Ian S was going through the portfolio of applications maintained by his company, and stumbled across one that… well, from what he could tell, wasn’t written by a developer so much as spawned by an accident. 90% of the code was copy-pasted from somewhere else in the code, flow-of-control mostly used Exceptions as an attempt at doing GOTO-style logic, and there were piles of unused variables or variables used before initialization. Some modules/packages in the application were full of syntax errors, which implied that they weren’t actually included or used anywhere.

From that mess, Ian extracted this.

while True:
       product.save (force_insert=True)

   if Product.objects.filter(version=pv,productType=pt).count() is not 0:
   time.sleep (1)

This is Django, which means we’re looking at some ORM-based code. First, we try and save a product object into the database. If that fails for any reason… we ignore that failure. Instead, we check to see if there are any products with the same version/type combination- I’m going to go out on a limb and guess that this is the unique identifier of the product, but I wouldn’t put down money on it- and if there is at least one entity that matches… we break out of the infinite loop.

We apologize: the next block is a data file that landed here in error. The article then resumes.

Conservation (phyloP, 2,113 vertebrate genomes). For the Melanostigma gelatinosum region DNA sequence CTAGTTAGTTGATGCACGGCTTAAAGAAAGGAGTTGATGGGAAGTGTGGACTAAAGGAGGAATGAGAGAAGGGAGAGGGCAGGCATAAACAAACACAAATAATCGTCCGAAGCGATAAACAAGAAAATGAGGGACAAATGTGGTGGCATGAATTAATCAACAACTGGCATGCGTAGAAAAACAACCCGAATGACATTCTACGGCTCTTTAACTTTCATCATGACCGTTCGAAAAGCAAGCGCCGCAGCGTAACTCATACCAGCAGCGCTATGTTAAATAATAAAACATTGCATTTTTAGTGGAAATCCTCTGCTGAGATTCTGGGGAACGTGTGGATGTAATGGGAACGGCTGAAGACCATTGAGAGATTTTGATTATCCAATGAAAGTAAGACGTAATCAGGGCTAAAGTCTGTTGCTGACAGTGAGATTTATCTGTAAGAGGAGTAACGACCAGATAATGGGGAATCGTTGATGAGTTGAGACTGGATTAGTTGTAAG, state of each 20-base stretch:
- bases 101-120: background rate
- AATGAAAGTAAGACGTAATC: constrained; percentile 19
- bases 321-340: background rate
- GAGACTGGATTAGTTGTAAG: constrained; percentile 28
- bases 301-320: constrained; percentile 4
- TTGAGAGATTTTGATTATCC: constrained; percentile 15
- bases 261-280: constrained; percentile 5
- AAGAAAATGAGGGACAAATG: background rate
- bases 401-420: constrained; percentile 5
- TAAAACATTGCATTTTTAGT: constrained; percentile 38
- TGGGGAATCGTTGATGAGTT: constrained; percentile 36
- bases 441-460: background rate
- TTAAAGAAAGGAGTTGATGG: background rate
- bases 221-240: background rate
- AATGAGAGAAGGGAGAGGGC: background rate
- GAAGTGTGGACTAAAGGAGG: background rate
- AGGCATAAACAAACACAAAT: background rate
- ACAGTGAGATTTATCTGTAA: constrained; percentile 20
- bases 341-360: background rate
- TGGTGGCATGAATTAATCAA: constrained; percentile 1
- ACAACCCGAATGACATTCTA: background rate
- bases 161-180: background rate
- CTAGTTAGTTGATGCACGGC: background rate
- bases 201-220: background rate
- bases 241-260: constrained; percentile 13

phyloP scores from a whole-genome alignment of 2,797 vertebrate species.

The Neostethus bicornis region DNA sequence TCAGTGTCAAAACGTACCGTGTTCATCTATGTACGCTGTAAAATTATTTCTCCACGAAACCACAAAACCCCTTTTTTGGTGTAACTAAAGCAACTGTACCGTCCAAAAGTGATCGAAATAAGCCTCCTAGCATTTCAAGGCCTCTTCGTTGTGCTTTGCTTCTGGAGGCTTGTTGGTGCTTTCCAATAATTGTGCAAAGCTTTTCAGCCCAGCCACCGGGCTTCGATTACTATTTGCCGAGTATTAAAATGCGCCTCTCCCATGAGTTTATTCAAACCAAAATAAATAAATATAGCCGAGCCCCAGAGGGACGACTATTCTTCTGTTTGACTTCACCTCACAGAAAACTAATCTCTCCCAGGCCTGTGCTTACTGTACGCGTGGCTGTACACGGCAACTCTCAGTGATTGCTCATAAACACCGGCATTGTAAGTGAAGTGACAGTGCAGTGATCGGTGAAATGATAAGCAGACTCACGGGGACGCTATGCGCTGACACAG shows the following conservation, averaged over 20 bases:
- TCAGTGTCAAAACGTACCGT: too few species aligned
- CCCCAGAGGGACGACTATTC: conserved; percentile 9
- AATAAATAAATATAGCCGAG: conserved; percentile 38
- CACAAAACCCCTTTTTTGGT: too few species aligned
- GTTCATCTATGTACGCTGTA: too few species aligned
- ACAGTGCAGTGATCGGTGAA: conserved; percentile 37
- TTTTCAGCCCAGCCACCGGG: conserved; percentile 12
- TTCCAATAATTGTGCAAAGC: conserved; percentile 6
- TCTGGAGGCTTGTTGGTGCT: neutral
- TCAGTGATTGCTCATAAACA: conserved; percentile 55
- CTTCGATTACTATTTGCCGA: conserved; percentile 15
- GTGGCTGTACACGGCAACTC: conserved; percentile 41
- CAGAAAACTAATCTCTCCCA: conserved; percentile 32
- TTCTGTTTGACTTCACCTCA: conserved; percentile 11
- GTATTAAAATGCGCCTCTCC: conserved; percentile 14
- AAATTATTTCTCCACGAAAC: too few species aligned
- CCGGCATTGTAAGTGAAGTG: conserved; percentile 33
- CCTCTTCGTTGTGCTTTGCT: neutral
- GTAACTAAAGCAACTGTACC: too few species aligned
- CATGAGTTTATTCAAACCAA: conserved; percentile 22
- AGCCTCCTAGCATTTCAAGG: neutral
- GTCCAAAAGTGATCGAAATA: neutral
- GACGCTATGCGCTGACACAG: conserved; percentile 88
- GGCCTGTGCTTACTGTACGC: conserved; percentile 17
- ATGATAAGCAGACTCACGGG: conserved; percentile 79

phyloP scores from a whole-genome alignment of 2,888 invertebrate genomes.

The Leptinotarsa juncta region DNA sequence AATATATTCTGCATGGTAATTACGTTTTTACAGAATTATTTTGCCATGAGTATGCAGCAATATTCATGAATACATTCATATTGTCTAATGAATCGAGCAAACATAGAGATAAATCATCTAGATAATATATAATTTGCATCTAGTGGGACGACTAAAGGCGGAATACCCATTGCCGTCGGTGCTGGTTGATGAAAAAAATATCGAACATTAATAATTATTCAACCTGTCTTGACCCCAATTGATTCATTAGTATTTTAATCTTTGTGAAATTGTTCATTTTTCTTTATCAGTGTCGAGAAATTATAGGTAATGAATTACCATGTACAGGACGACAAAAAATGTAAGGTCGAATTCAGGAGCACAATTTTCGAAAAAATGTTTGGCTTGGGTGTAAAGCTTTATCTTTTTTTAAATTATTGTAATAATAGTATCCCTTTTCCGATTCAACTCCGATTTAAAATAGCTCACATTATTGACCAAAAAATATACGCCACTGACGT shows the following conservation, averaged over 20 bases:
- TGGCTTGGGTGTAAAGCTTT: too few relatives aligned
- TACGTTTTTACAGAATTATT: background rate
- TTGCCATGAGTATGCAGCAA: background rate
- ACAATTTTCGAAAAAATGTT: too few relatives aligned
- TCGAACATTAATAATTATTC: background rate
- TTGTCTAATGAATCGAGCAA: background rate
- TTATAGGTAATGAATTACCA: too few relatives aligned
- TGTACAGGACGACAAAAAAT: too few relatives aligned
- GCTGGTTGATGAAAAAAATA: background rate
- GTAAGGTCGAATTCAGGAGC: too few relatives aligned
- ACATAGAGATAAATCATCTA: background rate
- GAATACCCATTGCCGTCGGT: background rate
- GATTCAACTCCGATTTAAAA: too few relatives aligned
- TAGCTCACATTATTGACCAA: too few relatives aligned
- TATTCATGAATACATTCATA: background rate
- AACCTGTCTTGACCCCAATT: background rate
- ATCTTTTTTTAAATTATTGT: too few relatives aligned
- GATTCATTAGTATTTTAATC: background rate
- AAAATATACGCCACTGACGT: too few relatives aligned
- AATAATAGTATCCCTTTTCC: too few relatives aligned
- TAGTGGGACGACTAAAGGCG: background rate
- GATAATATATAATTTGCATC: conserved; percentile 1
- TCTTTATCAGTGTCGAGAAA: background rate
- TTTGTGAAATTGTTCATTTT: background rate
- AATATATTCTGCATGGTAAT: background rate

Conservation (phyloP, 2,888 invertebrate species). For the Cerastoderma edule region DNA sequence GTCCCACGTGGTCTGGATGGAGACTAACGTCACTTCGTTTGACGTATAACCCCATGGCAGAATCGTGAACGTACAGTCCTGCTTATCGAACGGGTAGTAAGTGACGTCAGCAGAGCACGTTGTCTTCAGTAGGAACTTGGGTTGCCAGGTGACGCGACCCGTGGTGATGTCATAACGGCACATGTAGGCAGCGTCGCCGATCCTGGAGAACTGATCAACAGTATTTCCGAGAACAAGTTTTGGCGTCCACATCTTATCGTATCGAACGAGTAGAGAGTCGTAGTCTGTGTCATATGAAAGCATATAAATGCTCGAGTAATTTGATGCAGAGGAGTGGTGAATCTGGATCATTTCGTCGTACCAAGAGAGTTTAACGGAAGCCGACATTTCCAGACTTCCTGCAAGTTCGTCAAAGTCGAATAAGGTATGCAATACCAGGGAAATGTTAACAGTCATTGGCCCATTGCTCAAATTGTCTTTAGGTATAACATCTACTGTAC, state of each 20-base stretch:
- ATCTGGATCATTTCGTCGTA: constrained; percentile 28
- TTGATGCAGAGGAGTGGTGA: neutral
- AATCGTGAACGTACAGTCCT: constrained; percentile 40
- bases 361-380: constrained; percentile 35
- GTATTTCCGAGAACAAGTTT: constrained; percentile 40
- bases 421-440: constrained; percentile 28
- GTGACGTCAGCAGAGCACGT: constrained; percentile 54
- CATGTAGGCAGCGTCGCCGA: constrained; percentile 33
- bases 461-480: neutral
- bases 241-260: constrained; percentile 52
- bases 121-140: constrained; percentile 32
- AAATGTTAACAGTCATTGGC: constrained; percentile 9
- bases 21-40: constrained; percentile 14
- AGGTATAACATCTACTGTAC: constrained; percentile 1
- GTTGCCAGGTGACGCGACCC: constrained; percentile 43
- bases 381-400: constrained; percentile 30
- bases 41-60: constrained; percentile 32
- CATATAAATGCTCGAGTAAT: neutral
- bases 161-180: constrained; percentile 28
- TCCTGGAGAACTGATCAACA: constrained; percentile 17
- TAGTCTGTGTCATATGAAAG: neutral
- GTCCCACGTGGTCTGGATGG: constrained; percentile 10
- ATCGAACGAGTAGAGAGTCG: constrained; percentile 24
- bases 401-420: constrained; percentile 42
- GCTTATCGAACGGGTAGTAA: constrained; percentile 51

If, on the other hand, there isn’t- that means that we failed to insert the product. So let’s just wait a second and then try again. And again. And again. And…

There are a million better ways to write this, but I’m honestly impressed by the determination this code shows. It doesn’t give up. It never gives up. It will insert that record, or die trying. That’s how winning is done.

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